Book Review - Are You Ready to Succeed? by Prof. Srikumar Rao

The book, Are You Ready to Succeed? by Prof. Srikumar Rao was introduced during one of the personal development electives at IIM Bangalore. However I got the chance to read it completely only now. This is a light as well as a heavy read depending on what your intentions are. Professor has included lot of exercises;more like self reflections in each chapter. So if you are doing every exercise seriously, the book is a heavy one requiring your sincere efforts and time.

I would consider the book to be a self mastery book focusing both on personal and professional lives. The author has taken lot of ideas, and examples from eastern philosophy. Two key ideas that I took from this book are mental models and mental chatters.

Mental Models - Put it simply, its nothing but how you formulate realities. For example, your may have built a mental model that unless you are in the US, no one will consider you successful; so even if you are in a good job, happy life and have all the possession one can imagine, you will still consider yourselves a failure. What the author argues is that - this is just one of the realities that you have accepted; there could be other realities as well, for example being able to follow your passion also means being successful. Professor Rao urges the readers to try and find out alternate realities that helps to succeed instead of following a downward spiral path.

Mental Chatters - Mental chatter is the continuous self talk that you may have. Its built and continued based on the mental model you have built. For example, let's continue the example of above mental model; your mental chatter may be - oh, Tom went to the US for his higher studies; he wasn't even close to my caliber at school; yet he has gone. I am un lucky; I am of no use...I wont succeed etc. Professor Rao argues that mental chatters are real and it strengthens the mental model you are following.

The book revolves mainly around these two concepts and dives deep into how to build a better life, relationship in personal, professional and societal lives. Few of Professor Rao's lectures are available in the net and these discusses about the ideas mentioned in his book.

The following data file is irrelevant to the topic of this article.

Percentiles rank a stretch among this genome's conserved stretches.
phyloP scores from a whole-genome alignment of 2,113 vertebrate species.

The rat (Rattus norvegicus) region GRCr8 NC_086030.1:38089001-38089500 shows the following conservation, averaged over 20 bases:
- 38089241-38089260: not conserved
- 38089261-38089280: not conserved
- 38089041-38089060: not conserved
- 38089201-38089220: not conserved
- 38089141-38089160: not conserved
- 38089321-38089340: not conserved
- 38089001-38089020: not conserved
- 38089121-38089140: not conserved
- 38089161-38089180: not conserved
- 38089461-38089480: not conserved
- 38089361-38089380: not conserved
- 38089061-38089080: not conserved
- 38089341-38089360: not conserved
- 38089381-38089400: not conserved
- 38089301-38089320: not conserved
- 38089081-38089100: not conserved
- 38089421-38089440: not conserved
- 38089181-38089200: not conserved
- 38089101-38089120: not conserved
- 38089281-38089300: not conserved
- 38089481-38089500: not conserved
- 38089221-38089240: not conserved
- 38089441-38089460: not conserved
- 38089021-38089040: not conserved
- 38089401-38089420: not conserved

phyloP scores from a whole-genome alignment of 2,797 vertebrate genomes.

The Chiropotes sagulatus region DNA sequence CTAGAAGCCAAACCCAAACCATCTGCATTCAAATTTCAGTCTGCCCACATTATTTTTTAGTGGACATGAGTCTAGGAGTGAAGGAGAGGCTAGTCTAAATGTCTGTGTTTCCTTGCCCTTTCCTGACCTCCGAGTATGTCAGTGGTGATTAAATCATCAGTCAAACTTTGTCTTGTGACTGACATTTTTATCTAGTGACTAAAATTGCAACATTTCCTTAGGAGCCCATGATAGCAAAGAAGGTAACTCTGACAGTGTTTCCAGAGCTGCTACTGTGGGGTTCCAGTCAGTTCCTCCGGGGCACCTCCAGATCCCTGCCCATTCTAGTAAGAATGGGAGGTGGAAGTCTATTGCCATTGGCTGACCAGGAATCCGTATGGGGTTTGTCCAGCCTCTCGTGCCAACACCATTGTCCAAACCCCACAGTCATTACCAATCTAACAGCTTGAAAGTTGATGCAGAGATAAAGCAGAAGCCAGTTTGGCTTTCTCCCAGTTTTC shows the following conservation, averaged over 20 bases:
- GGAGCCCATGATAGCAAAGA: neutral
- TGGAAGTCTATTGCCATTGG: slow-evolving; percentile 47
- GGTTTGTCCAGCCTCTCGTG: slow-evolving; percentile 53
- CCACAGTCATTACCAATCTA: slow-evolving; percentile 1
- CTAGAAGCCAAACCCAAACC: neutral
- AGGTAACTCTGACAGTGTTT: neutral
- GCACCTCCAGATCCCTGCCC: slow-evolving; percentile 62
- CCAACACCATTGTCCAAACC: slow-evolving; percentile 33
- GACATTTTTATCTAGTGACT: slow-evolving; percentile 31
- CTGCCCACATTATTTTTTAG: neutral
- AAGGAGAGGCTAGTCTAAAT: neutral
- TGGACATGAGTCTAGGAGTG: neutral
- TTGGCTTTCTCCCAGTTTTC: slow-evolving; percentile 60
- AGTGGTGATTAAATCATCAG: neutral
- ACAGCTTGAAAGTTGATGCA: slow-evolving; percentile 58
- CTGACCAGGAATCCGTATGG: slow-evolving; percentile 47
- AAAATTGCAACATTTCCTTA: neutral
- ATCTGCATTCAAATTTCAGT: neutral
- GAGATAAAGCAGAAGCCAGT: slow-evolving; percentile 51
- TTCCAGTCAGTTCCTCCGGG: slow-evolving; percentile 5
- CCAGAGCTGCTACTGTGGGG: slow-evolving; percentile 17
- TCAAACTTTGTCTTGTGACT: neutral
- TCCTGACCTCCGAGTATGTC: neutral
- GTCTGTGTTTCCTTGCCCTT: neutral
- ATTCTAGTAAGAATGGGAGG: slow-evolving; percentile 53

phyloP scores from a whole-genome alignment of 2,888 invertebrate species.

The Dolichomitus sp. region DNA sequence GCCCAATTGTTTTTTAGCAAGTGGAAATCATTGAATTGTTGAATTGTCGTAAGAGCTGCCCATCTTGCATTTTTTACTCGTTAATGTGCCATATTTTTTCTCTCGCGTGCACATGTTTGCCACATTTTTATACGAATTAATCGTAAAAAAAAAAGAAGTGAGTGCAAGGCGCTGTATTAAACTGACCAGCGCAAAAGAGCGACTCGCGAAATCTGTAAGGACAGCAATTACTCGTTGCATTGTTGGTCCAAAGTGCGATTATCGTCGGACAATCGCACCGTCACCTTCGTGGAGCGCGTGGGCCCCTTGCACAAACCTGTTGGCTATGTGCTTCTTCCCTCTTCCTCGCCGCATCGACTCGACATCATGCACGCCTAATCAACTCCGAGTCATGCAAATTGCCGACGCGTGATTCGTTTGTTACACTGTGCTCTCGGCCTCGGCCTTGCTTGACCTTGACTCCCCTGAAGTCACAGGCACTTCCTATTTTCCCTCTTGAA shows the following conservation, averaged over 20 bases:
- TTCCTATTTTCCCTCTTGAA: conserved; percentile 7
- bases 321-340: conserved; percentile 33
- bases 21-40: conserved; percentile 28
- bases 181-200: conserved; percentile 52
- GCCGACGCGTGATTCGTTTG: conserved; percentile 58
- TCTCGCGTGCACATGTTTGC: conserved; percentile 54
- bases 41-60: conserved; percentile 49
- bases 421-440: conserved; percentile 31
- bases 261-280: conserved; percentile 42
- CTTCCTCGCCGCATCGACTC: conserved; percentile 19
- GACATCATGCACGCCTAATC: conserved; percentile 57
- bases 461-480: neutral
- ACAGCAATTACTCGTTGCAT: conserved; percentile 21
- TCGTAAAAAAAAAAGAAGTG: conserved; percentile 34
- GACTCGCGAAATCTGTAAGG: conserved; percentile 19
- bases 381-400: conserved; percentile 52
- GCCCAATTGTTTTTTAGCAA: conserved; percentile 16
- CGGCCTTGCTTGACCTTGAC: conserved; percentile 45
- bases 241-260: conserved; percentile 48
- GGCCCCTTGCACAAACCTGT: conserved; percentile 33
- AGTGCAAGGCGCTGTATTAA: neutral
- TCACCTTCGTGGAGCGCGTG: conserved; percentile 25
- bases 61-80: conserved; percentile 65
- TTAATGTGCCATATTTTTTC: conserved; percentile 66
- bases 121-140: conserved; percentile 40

TED Talk : Plug into your hard-wired happiness

Google Talks (Leading@Google)

Powerful Lessons from Great Masters - How to Build a Life, and Not Just a Career

Overall a good book and powerful concepts!

Learning MBA Courses for Free! Part I

Irrespective of whether you are an MBA or a B School student or a B School aspirant or someone interested in learning more about business/management, there are a plenty of resources available on the web. For a person who likes to listen rather than read through, there are many video courses/lectures as well. In the next few posts, I will try to put together an MBA curriculum completely based on free video courses (either MOOC or pre-recorded) covering both core courses and electives. Today, let's start with core courses (MBA first year curriculum). An outline can be pulled from any B School website. In this post, I will specifically concentrate on Finance and accounting courses. 

Financial Accounting

Financial Accounting is a core course required for all the MBA students in their first year irrespective of the Business School they study in. Financial Accounting can be considered one of the foundation stones of any Finance course you take later. This is also one of the 'most feared' courses :) There are many free online courses or MOOCs on this topic. Here are three of them --

Introduction to Financial Accounting from Wharton is an introductory course offered within the Coursera platform. Overall, a great introductory course with a case based approach. I would consider this to be a crash course giving the high level ideas in Financial Accounting. If you are more interested in the topic, Wharton also offers a course on advanced topics as well as another course specifically on accounting analytics

Introduction to Accounting - I from IIM Bangalore is an introductory course offered in EDX platform and a favorite of mine since he was a Professor during my stint at IIMB  :) I would consider this to be slightly theoretical in nature. But if you are interested in accounting from an Indian/Asian perspective; this is a great course. It is expected that IIMB will be rolling out second part of the course later in the year. I am sure, it will take the route of advanced courses from Wharton.

Introduction to Financial Accounting from Brigham Young University -- I haven't taken this course. But this seems to be a good one too with a complete coverage of topics in Financial Accounting.

Management Accounting

Management Accounting or Managerial Accounting is the other side of accounting coin. Very important for manufacturing industry, this aims to provide better information for managers in implementing an organization's objectives in the most cost effective way. This provides an insider's view; while financial accounting is meant for an outsider's view.